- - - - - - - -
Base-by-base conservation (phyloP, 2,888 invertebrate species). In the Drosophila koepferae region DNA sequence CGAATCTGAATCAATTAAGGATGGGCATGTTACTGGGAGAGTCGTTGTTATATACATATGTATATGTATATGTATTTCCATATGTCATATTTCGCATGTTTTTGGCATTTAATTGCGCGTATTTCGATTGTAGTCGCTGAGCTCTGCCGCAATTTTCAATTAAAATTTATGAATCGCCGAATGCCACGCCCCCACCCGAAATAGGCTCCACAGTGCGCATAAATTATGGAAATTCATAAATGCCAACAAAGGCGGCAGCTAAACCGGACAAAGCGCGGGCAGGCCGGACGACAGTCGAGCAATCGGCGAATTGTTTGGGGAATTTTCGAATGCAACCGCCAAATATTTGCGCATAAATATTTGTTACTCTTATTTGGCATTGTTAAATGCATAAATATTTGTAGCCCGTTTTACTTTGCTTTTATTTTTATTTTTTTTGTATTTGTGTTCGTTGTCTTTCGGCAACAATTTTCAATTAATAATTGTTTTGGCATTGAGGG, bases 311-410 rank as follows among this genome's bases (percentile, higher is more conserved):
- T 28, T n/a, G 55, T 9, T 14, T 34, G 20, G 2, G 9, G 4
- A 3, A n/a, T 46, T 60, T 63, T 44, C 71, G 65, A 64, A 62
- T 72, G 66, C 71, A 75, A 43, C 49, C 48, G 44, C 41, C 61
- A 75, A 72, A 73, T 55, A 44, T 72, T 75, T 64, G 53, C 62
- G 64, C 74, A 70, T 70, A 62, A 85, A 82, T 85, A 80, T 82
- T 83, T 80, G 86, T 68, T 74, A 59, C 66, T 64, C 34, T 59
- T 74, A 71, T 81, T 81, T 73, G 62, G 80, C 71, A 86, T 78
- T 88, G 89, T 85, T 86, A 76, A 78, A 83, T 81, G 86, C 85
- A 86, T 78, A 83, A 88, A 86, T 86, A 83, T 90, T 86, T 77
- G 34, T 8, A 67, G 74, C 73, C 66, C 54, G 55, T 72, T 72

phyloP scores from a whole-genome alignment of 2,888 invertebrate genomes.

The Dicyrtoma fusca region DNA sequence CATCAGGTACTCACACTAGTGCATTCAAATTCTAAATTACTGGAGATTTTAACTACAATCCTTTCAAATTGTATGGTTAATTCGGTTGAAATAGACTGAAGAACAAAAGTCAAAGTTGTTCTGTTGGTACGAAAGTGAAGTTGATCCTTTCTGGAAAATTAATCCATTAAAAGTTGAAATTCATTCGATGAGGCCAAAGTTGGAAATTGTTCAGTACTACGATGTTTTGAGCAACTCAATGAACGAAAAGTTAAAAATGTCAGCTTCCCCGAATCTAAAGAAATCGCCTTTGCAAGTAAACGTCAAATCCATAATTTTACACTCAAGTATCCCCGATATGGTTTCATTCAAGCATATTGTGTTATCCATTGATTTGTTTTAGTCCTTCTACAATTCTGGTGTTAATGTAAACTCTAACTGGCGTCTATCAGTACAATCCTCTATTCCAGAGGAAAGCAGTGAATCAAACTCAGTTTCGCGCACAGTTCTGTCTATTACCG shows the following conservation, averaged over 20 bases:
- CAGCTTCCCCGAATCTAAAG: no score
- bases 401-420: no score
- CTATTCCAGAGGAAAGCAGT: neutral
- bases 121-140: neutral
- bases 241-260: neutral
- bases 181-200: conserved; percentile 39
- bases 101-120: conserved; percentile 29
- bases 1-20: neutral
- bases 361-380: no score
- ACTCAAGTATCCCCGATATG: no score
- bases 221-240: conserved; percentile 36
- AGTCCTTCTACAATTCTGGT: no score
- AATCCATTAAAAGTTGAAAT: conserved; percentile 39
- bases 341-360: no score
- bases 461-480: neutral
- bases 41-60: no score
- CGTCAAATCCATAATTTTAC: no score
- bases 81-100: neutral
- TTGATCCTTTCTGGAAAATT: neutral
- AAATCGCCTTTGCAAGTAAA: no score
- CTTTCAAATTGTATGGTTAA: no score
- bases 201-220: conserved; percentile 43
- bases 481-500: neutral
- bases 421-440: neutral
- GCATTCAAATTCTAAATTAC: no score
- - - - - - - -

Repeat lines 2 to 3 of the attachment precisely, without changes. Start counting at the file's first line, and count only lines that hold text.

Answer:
- T 28, T n/a, G 55, T 9, T 14, T 34, G 20, G 2, G 9, G 4
- A 3, A n/a, T 46, T 60, T 63, T 44, C 71, G 65, A 64, A 62